There is a solution to be found between the horse carriage operators and local opposition.

The recent Tourism Commission Subcommittee meeting was well attended by both sides; however, I never heard a carriage operator address the welfare of tourists or equines.

The carriage companies’ comments concerned their income and convenience. They appeared befuddled at the concept of reworking their business model.

There was considerable grumbling over the lack of accurate “statistics” regarding everything from temperature to T-tags. The reason? The industry is self-regulating.

Profiting from tourism appears to have been the industry’s ultimate goal, and that has been accomplished. But now we have horrendous traffic, exasperated locals and endangered pedestrians and cyclists.

Carriage companies can diversify and become the golden child of Charleston by supplying buses for daily commuters. Carriage drivers would be employed, traffic accidents diminished and employees happier.

Trolleys could transport tourists to the Hampton Horse Park stable area. Guides there could regale them as they safely clip clop around a horse path. There could be opportunities for a gift shop, tea room or adopt-a-horse program.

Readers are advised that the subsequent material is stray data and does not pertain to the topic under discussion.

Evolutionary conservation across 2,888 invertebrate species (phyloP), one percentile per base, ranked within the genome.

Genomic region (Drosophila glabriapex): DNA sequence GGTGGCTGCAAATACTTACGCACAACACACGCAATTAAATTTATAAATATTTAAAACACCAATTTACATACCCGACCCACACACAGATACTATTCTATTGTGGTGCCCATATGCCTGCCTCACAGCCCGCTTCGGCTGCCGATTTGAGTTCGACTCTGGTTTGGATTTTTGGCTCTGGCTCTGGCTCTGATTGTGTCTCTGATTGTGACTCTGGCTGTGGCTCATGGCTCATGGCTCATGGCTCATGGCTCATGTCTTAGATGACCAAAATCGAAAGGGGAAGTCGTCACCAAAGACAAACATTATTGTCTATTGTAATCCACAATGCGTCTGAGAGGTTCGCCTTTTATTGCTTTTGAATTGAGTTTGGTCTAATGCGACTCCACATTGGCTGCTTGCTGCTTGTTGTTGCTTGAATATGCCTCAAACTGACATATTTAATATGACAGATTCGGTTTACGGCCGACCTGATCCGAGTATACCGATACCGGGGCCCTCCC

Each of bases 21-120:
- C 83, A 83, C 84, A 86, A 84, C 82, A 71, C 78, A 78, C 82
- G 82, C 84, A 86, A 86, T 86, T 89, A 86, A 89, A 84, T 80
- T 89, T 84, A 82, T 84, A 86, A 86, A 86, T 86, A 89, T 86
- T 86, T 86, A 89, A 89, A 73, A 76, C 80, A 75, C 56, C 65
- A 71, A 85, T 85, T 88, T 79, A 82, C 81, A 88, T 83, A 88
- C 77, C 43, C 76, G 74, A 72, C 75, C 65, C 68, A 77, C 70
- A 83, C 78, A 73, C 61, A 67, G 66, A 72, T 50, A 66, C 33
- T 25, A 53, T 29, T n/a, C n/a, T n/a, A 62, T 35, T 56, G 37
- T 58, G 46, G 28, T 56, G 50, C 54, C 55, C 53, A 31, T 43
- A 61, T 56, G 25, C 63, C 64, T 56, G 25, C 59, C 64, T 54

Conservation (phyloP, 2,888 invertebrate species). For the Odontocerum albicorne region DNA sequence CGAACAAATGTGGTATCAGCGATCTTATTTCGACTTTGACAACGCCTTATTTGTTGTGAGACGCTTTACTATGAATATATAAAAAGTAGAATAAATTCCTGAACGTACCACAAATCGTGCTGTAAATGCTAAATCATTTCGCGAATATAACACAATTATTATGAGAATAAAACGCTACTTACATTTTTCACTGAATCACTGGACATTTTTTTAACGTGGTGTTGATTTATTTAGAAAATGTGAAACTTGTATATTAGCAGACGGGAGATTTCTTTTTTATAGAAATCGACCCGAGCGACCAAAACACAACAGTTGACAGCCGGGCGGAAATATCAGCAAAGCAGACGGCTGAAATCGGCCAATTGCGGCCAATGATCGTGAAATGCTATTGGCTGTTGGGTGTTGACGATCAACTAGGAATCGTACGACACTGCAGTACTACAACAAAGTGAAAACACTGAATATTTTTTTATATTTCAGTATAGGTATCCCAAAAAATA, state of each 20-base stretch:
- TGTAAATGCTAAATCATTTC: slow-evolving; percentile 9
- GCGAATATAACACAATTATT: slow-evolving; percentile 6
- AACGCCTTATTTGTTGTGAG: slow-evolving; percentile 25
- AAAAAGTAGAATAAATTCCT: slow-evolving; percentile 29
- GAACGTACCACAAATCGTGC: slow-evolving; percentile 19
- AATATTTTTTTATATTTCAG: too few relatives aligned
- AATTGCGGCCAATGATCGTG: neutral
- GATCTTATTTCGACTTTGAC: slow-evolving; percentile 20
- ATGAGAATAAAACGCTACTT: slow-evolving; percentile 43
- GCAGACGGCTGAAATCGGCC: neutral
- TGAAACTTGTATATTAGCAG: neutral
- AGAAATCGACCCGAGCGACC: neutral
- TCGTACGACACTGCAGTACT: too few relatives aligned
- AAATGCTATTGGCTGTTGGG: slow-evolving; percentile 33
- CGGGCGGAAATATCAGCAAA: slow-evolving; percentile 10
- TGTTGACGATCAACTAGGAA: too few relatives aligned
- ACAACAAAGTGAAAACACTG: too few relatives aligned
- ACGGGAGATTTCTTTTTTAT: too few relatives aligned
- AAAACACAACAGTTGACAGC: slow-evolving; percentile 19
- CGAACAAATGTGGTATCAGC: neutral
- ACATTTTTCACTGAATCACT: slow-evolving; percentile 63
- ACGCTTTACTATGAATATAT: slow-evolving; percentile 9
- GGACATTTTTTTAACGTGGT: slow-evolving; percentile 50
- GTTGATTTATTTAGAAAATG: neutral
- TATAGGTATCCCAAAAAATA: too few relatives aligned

I’ve yet to see a carriage passenger who would not benefit from a walk around Charleston. If you say it’s too hot to walk in the sweltering summer months, you can bet it’s too hot to pull a wagon.

Retrofit wagons to run on electric power and produce zero emissions. Have a fundraiser to offset the costs.

Seventy-two percent of people asked in a Nov. 21 survey said downtown carriage tours should be stopped entirely in Charleston.

And at the subcommittee meeting, a speaker asked if Charleston has abandoned ethics for financial profits, adding that Charleston is better than that.

Instead of citing the grievances that they have against groups working for safety and humane treatment, come to the table with ideas about new, environmentally and socially conscious transportation.

Elizabeth Abraham

Meeting Street